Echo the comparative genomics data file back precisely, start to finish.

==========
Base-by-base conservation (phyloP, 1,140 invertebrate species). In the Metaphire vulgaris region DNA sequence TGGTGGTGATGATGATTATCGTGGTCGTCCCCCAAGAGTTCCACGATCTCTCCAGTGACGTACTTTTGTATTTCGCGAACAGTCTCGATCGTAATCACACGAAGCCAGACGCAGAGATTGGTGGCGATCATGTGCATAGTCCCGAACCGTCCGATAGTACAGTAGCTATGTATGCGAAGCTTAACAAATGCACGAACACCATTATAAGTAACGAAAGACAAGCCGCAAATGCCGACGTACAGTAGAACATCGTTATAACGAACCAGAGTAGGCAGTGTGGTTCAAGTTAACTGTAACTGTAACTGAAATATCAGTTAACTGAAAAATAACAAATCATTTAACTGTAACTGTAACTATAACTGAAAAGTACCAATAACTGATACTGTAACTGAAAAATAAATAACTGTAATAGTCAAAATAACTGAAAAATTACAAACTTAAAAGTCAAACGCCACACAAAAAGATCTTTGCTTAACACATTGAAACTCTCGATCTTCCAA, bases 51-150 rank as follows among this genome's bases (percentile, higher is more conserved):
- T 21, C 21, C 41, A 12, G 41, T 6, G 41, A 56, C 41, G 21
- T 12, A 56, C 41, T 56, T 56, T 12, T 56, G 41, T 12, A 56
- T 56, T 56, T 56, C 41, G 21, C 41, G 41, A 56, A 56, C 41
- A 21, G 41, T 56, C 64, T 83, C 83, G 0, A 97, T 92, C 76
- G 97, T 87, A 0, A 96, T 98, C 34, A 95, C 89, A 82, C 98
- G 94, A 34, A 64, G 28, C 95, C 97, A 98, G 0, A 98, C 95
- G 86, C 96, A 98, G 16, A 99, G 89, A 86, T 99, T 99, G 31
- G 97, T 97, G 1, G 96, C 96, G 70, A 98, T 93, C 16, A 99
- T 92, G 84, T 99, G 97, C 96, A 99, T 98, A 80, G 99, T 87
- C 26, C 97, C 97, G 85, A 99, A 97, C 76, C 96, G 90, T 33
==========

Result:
Base-by-base conservation (phyloP, 1,140 invertebrate species). In the Metaphire vulgaris region DNA sequence TGGTGGTGATGATGATTATCGTGGTCGTCCCCCAAGAGTTCCACGATCTCTCCAGTGACGTACTTTTGTATTTCGCGAACAGTCTCGATCGTAATCACACGAAGCCAGACGCAGAGATTGGTGGCGATCATGTGCATAGTCCCGAACCGTCCGATAGTACAGTAGCTATGTATGCGAAGCTTAACAAATGCACGAACACCATTATAAGTAACGAAAGACAAGCCGCAAATGCCGACGTACAGTAGAACATCGTTATAACGAACCAGAGTAGGCAGTGTGGTTCAAGTTAACTGTAACTGTAACTGAAATATCAGTTAACTGAAAAATAACAAATCATTTAACTGTAACTGTAACTATAACTGAAAAGTACCAATAACTGATACTGTAACTGAAAAATAAATAACTGTAATAGTCAAAATAACTGAAAAATTACAAACTTAAAAGTCAAACGCCACACAAAAAGATCTTTGCTTAACACATTGAAACTCTCGATCTTCCAA, bases 51-150 rank as follows among this genome's bases (percentile, higher is more conserved):
- T 21, C 21, C 41, A 12, G 41, T 6, G 41, A 56, C 41, G 21
- T 12, A 56, C 41, T 56, T 56, T 12, T 56, G 41, T 12, A 56
- T 56, T 56, T 56, C 41, G 21, C 41, G 41, A 56, A 56, C 41
- A 21, G 41, T 56, C 64, T 83, C 83, G 0, A 97, T 92, C 76
- G 97, T 87, A 0, A 96, T 98, C 34, A 95, C 89, A 82, C 98
- G 94, A 34, A 64, G 28, C 95, C 97, A 98, G 0, A 98, C 95
- G 86, C 96, A 98, G 16, A 99, G 89, A 86, T 99, T 99, G 31
- G 97, T 97, G 1, G 96, C 96, G 70, A 98, T 93, C 16, A 99
- T 92, G 84, T 99, G 97, C 96, A 99, T 98, A 80, G 99, T 87
- C 26, C 97, C 97, G 85, A 99, A 97, C 76, C 96, G 90, T 33